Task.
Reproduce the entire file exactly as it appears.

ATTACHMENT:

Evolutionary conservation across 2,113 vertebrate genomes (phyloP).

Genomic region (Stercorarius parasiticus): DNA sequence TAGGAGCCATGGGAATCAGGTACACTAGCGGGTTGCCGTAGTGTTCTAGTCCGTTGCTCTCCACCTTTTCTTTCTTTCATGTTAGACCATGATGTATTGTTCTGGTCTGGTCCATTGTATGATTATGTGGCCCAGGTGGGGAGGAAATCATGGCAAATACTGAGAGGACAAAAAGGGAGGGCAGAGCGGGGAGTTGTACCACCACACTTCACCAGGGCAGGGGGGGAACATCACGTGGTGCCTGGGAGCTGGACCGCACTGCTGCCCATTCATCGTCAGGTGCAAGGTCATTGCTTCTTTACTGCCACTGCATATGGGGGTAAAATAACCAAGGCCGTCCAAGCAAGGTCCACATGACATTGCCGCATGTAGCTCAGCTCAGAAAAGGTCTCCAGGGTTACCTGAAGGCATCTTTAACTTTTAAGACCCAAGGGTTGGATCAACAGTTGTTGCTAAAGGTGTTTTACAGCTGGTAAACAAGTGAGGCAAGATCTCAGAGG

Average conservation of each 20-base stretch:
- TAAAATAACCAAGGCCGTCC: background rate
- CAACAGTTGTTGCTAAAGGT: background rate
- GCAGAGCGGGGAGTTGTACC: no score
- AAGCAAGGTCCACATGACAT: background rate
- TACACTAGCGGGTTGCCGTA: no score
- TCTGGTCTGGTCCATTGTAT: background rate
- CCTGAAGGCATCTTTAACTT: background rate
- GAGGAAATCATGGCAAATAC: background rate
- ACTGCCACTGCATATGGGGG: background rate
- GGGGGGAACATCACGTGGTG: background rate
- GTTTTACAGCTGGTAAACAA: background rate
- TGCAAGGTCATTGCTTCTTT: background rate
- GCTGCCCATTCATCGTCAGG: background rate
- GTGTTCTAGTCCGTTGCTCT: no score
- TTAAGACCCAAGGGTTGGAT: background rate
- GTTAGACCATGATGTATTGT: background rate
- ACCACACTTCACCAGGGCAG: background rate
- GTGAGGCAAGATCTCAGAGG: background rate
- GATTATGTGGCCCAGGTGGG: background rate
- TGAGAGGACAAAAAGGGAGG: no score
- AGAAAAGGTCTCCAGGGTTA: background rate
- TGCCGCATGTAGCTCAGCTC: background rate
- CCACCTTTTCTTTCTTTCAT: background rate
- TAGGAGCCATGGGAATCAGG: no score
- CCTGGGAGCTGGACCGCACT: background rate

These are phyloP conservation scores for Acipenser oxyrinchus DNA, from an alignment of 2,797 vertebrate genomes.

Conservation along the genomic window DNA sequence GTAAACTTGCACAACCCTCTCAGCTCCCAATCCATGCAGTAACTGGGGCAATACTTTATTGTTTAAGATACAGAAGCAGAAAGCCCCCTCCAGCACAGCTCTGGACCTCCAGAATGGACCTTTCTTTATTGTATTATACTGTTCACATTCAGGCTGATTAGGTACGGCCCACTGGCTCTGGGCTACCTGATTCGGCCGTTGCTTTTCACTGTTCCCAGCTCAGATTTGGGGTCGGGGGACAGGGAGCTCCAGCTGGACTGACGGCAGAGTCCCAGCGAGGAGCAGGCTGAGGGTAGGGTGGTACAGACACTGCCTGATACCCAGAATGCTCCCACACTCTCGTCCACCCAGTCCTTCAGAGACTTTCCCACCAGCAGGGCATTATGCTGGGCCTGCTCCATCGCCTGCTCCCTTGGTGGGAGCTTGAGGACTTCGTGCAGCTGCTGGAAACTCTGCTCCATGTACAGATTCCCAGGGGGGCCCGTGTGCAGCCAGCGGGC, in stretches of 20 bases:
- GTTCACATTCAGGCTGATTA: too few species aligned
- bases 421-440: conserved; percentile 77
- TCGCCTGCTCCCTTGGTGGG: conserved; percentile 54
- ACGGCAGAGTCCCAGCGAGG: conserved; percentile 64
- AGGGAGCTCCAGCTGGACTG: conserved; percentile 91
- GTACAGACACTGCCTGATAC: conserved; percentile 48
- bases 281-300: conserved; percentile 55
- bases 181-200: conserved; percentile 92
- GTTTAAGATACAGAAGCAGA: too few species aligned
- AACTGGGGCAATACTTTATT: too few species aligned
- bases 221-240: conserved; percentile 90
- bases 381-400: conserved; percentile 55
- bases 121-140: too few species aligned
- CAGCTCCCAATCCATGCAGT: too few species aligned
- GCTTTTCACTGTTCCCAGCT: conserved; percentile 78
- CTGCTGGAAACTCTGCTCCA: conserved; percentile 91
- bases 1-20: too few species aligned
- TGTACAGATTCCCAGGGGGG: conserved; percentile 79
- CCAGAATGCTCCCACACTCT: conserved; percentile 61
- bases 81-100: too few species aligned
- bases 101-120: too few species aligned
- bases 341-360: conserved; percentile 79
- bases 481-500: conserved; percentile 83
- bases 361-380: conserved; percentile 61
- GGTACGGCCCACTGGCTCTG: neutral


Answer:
Evolutionary conservation across 2,113 vertebrate genomes (phyloP).

Genomic region (Stercorarius parasiticus): DNA sequence TAGGAGCCATGGGAATCAGGTACACTAGCGGGTTGCCGTAGTGTTCTAGTCCGTTGCTCTCCACCTTTTCTTTCTTTCATGTTAGACCATGATGTATTGTTCTGGTCTGGTCCATTGTATGATTATGTGGCCCAGGTGGGGAGGAAATCATGGCAAATACTGAGAGGACAAAAAGGGAGGGCAGAGCGGGGAGTTGTACCACCACACTTCACCAGGGCAGGGGGGGAACATCACGTGGTGCCTGGGAGCTGGACCGCACTGCTGCCCATTCATCGTCAGGTGCAAGGTCATTGCTTCTTTACTGCCACTGCATATGGGGGTAAAATAACCAAGGCCGTCCAAGCAAGGTCCACATGACATTGCCGCATGTAGCTCAGCTCAGAAAAGGTCTCCAGGGTTACCTGAAGGCATCTTTAACTTTTAAGACCCAAGGGTTGGATCAACAGTTGTTGCTAAAGGTGTTTTACAGCTGGTAAACAAGTGAGGCAAGATCTCAGAGG

Average conservation of each 20-base stretch:
- TAAAATAACCAAGGCCGTCC: background rate
- CAACAGTTGTTGCTAAAGGT: background rate
- GCAGAGCGGGGAGTTGTACC: no score
- AAGCAAGGTCCACATGACAT: background rate
- TACACTAGCGGGTTGCCGTA: no score
- TCTGGTCTGGTCCATTGTAT: background rate
- CCTGAAGGCATCTTTAACTT: background rate
- GAGGAAATCATGGCAAATAC: background rate
- ACTGCCACTGCATATGGGGG: background rate
- GGGGGGAACATCACGTGGTG: background rate
- GTTTTACAGCTGGTAAACAA: background rate
- TGCAAGGTCATTGCTTCTTT: background rate
- GCTGCCCATTCATCGTCAGG: background rate
- GTGTTCTAGTCCGTTGCTCT: no score
- TTAAGACCCAAGGGTTGGAT: background rate
- GTTAGACCATGATGTATTGT: background rate
- ACCACACTTCACCAGGGCAG: background rate
- GTGAGGCAAGATCTCAGAGG: background rate
- GATTATGTGGCCCAGGTGGG: background rate
- TGAGAGGACAAAAAGGGAGG: no score
- AGAAAAGGTCTCCAGGGTTA: background rate
- TGCCGCATGTAGCTCAGCTC: background rate
- CCACCTTTTCTTTCTTTCAT: background rate
- TAGGAGCCATGGGAATCAGG: no score
- CCTGGGAGCTGGACCGCACT: background rate

These are phyloP conservation scores for Acipenser oxyrinchus DNA, from an alignment of 2,797 vertebrate genomes.

Conservation along the genomic window DNA sequence GTAAACTTGCACAACCCTCTCAGCTCCCAATCCATGCAGTAACTGGGGCAATACTTTATTGTTTAAGATACAGAAGCAGAAAGCCCCCTCCAGCACAGCTCTGGACCTCCAGAATGGACCTTTCTTTATTGTATTATACTGTTCACATTCAGGCTGATTAGGTACGGCCCACTGGCTCTGGGCTACCTGATTCGGCCGTTGCTTTTCACTGTTCCCAGCTCAGATTTGGGGTCGGGGGACAGGGAGCTCCAGCTGGACTGACGGCAGAGTCCCAGCGAGGAGCAGGCTGAGGGTAGGGTGGTACAGACACTGCCTGATACCCAGAATGCTCCCACACTCTCGTCCACCCAGTCCTTCAGAGACTTTCCCACCAGCAGGGCATTATGCTGGGCCTGCTCCATCGCCTGCTCCCTTGGTGGGAGCTTGAGGACTTCGTGCAGCTGCTGGAAACTCTGCTCCATGTACAGATTCCCAGGGGGGCCCGTGTGCAGCCAGCGGGC, in stretches of 20 bases:
- GTTCACATTCAGGCTGATTA: too few species aligned
- bases 421-440: conserved; percentile 77
- TCGCCTGCTCCCTTGGTGGG: conserved; percentile 54
- ACGGCAGAGTCCCAGCGAGG: conserved; percentile 64
- AGGGAGCTCCAGCTGGACTG: conserved; percentile 91
- GTACAGACACTGCCTGATAC: conserved; percentile 48
- bases 281-300: conserved; percentile 55
- bases 181-200: conserved; percentile 92
- GTTTAAGATACAGAAGCAGA: too few species aligned
- AACTGGGGCAATACTTTATT: too few species aligned
- bases 221-240: conserved; percentile 90
- bases 381-400: conserved; percentile 55
- bases 121-140: too few species aligned
- CAGCTCCCAATCCATGCAGT: too few species aligned
- GCTTTTCACTGTTCCCAGCT: conserved; percentile 78
- CTGCTGGAAACTCTGCTCCA: conserved; percentile 91
- bases 1-20: too few species aligned
- TGTACAGATTCCCAGGGGGG: conserved; percentile 79
- CCAGAATGCTCCCACACTCT: conserved; percentile 61
- bases 81-100: too few species aligned
- bases 101-120: too few species aligned
- bases 341-360: conserved; percentile 79
- bases 481-500: conserved; percentile 83
- bases 361-380: conserved; percentile 61
- GGTACGGCCCACTGGCTCTG: neutral